1943-s copper penny

Discussion in 'Coin Chat' started by Rats, Mar 18, 2019.

  1. Rats

    Rats New Member

    found a possible 1943-s copper penny. How do I authenticate it?
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  3. Randy Abercrombie

    Randy Abercrombie Supporter! Supporter

    Why don’t you start by posting a photo here and allow the resident experts give it a look first.
  4. Razz

    Razz Critical Thinker

    Weigh it and see if it sticks to a magnet
    Burton Strauss III likes this.
  5. Rats

    Rats New Member

    Doesn’t stick to a magnet. The color looks a little off with the pictures but in person it looks like normal wheat cents.

    Attached Files:

  6. coin roll

    coin roll Active Member

  7. paddyman98

    paddyman98 Let me burst your bubble! Supporter

    Your statement makes no sense at all o_O
    Do you even know why a 1943 Copper Cent would be an amazing find?

    There should not be any 1943 Copper Cents.. only Steel Cents!
  8. coin roll

    coin roll Active Member

    Thought it was 1948. My bad.
    Wait until you see my next "stupid human trick".
  9. Rats

    Rats New Member

    Any advice?
  10. Razz

    Razz Critical Thinker

    I think @justafarmer is working on mapping 1943 dates and if it matches the obverse and date map of a known 43 s obverse die I would say take it to a trusted coin shop. Not just any shop but do some research and may be someone here can give you advice on a trusted dealer near you so that it can be submitted for authentication to a TPG.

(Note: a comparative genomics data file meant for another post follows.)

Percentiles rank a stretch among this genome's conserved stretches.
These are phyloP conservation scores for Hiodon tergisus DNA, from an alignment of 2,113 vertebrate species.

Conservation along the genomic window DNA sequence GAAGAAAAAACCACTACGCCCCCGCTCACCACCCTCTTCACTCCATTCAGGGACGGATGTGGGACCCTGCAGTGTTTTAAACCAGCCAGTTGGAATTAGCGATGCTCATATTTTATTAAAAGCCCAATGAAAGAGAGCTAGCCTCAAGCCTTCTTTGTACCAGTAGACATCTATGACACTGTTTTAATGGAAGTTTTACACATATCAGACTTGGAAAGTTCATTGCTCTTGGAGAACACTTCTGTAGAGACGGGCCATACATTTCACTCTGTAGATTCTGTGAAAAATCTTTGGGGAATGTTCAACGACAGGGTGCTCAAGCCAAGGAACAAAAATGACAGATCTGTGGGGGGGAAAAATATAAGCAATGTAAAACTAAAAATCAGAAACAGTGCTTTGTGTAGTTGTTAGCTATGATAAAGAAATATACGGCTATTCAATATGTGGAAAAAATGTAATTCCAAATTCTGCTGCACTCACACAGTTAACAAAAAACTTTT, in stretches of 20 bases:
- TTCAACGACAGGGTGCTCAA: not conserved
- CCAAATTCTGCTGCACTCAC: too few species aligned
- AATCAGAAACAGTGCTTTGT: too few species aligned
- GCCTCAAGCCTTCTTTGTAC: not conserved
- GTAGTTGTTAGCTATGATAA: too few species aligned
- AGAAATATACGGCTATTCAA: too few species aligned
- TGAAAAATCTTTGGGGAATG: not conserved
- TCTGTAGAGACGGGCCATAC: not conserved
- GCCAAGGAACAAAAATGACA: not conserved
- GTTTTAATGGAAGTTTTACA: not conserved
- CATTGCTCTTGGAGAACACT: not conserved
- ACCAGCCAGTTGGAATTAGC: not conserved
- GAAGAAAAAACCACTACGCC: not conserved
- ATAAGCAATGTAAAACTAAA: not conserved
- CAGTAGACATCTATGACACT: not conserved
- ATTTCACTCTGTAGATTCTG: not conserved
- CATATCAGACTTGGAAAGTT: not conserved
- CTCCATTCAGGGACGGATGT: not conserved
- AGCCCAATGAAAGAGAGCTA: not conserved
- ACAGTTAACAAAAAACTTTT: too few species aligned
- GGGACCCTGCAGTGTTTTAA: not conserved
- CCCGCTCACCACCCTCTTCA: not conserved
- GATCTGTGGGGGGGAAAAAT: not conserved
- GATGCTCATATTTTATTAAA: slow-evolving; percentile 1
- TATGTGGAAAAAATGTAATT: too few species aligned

Last edited: Mar 18, 2019
  11. ilmcoins

    ilmcoins Well-Known Member

    Where did you find it?
  12. Rats

    Rats New Member

    It was in a coin jar my grandma left me when she passed along with a lot of other old coins.
    GenX Enthusiast likes this.
  13. Razz

    Razz Critical Thinker

    But you need to upload full size images of the obverse and reverse, please.
  14. Rats

    Rats New Member

    Did I not?
  15. Razz

    Razz Critical Thinker

    Thumbnails... click the other button for full size
  16. BooksB4Coins

    BooksB4Coins Newbieus Sempiterna

    This is a fine example of the danger behind his work, which is essentially the same yet less-exacting than a simple photo overlay: it’s only useful in select circumstances. Justafarmer understands this, but others may not and is why it needs to be made clear at every opportunity.

    Additionally, with something like an off metal where it could have been stuck by any die used that year, not matching a known example is in no way suggestive of anything.
    Oldhoopster likes this.
  17. Razz

    Razz Critical Thinker

    Correct just another piece of evidence one way or another. Like the magnet, the weight, the look of the piece. Then if enough evidence that says it could be real then take it to a trusted dealer and then to a TPG. There is no hurry in this process but it can take a bit of time.
  18. Rats

    Rats New Member

    1D28DAAE-4A11-4742-88A8-0A2299E7B1FD.jpeg ED51505E-5CCA-4418-96D1-87D38E82AEFD.jpeg A8AD5E8B-425B-4F00-A4F2-74FF9314E1EC.jpeg
  19. Mainebill

    Mainebill Wild Bill

    The last date digit looks like it has a chance. I’m always skeptical though
  20. furham

    furham Good Ole Boy

    NGC has only certified a total of 4 so good luck. It truly would be an amazing find and worth 6 figures.
  21. eddiespin

    eddiespin Fast Eddie

    @Rats, 3.1 grams is right on the button for a copper cent. Understand, the S is irrelevant to the composition question, hence I wouldn’t be too hung up on it. Just make sure, before you send it off anywhere, you have good photos of it and documentation of the handoff—as you want the same coin back. Keep us informed, that’s another safeguard, as we see it, and these aren’t bad photos you provided. It goes without saying, good luck with it.
    Kentucky likes this.
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